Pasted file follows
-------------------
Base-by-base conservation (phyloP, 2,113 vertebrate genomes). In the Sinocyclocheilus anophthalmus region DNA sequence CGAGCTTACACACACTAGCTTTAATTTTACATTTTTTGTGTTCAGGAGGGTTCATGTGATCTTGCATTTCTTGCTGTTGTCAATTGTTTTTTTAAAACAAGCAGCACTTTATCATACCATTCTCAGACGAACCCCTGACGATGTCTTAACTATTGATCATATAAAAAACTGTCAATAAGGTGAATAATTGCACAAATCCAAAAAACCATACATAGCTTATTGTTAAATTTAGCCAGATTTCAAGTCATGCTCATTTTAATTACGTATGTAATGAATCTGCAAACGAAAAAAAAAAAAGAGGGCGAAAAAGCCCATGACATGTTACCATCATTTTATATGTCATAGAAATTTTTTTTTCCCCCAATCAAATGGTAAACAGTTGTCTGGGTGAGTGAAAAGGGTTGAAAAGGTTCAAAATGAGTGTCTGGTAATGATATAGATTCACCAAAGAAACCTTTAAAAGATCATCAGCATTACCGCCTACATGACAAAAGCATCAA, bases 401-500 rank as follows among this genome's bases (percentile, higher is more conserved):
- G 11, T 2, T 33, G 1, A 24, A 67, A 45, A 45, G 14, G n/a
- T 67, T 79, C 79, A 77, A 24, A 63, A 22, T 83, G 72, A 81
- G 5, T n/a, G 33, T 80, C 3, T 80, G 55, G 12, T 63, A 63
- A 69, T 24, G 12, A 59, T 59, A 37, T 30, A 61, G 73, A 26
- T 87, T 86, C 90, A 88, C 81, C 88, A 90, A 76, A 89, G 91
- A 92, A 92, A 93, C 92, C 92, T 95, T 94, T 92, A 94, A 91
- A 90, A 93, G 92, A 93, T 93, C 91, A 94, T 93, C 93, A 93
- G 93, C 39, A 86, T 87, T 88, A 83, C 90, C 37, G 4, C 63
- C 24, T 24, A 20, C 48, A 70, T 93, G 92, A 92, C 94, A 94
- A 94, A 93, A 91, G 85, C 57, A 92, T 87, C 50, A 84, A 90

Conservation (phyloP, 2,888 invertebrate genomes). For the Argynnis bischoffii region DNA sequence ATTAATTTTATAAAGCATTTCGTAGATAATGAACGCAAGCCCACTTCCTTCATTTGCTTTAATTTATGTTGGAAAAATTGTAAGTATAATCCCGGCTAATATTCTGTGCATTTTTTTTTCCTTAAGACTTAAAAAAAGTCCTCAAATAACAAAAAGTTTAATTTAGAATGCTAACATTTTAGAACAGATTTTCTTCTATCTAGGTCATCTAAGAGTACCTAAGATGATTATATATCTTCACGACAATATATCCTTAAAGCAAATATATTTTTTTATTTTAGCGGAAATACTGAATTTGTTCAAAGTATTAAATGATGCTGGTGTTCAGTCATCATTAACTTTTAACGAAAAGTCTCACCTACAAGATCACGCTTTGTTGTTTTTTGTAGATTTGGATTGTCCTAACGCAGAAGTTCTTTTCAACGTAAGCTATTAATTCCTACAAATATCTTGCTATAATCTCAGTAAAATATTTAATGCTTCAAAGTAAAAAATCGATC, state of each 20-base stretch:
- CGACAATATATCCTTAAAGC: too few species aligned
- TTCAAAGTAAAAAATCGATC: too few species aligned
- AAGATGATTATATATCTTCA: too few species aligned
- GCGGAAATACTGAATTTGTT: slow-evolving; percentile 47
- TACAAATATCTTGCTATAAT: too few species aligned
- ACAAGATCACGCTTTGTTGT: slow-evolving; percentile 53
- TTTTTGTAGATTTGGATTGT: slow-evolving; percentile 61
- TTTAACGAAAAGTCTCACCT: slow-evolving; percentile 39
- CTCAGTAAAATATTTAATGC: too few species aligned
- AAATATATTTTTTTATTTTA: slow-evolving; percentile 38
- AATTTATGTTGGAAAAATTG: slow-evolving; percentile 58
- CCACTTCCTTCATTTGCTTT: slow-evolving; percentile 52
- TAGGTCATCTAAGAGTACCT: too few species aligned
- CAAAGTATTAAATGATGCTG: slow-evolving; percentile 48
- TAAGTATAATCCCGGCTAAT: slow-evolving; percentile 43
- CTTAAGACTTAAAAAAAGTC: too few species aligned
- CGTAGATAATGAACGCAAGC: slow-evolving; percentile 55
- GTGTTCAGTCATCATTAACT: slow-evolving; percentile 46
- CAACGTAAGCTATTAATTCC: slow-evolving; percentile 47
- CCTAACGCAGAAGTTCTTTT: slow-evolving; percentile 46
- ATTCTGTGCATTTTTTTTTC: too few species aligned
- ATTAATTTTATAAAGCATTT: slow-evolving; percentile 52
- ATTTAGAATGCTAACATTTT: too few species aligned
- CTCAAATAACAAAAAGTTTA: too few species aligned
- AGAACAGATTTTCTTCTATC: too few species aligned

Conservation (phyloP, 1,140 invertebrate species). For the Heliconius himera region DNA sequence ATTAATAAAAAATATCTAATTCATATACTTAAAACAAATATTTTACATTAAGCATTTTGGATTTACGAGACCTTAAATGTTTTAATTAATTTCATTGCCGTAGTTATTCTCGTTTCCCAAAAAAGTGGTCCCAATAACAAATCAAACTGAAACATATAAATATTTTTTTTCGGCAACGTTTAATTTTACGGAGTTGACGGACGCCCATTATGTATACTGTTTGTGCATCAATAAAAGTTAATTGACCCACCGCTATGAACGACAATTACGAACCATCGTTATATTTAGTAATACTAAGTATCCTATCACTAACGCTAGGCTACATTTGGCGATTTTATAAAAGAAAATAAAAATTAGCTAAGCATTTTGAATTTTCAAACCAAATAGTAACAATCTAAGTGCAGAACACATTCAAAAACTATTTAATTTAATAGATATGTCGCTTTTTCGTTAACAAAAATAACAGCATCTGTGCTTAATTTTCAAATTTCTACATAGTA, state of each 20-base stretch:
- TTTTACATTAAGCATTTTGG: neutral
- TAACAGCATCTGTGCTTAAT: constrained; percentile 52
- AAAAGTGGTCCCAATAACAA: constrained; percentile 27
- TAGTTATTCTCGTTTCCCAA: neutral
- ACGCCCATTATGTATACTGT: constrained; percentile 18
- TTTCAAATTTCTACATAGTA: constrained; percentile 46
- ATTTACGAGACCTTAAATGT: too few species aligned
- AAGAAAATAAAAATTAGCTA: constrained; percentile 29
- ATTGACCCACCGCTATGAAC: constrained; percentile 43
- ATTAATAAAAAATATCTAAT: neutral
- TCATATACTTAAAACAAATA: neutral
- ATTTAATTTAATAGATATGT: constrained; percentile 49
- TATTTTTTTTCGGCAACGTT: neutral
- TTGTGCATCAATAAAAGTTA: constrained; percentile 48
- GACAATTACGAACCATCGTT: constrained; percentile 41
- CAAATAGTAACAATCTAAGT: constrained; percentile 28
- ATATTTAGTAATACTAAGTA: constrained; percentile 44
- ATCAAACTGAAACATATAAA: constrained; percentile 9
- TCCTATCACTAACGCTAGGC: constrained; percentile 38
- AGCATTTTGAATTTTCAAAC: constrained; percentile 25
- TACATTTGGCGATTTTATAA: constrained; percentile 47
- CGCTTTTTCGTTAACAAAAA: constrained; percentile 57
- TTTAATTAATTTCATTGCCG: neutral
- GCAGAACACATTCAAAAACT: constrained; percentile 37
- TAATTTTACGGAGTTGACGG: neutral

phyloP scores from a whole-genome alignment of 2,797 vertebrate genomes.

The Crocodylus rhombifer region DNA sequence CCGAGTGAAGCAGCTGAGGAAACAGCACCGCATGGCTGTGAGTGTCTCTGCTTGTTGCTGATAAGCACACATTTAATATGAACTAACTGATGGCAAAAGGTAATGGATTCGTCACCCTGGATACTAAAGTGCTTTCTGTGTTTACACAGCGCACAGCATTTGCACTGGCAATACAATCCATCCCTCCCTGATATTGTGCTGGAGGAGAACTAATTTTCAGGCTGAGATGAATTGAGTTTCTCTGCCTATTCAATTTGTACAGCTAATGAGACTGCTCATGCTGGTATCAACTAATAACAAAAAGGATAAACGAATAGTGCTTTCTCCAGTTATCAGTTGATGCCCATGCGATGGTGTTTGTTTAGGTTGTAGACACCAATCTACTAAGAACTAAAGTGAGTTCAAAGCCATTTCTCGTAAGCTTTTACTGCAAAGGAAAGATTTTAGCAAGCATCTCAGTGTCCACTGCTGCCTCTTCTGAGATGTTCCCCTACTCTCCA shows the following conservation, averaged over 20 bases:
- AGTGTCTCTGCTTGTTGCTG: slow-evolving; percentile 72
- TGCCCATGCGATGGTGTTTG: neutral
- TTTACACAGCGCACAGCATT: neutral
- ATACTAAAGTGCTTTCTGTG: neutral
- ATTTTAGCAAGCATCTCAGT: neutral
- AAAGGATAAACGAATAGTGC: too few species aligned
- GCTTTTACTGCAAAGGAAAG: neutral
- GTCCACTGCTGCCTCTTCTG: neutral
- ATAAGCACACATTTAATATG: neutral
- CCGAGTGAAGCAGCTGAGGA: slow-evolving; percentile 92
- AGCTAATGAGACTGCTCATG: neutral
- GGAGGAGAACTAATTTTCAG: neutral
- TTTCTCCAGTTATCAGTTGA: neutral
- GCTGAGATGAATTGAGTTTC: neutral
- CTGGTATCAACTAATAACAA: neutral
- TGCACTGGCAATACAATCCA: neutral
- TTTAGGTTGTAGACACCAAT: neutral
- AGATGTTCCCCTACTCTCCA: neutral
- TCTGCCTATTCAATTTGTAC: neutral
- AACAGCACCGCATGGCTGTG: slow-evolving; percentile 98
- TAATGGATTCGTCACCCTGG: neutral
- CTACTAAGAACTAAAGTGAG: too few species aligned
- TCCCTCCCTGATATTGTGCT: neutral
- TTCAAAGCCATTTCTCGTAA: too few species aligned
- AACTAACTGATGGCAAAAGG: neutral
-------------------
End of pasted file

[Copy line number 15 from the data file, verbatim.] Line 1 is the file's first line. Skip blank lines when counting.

- AAGATGATTATATATCTTCA: too few species aligned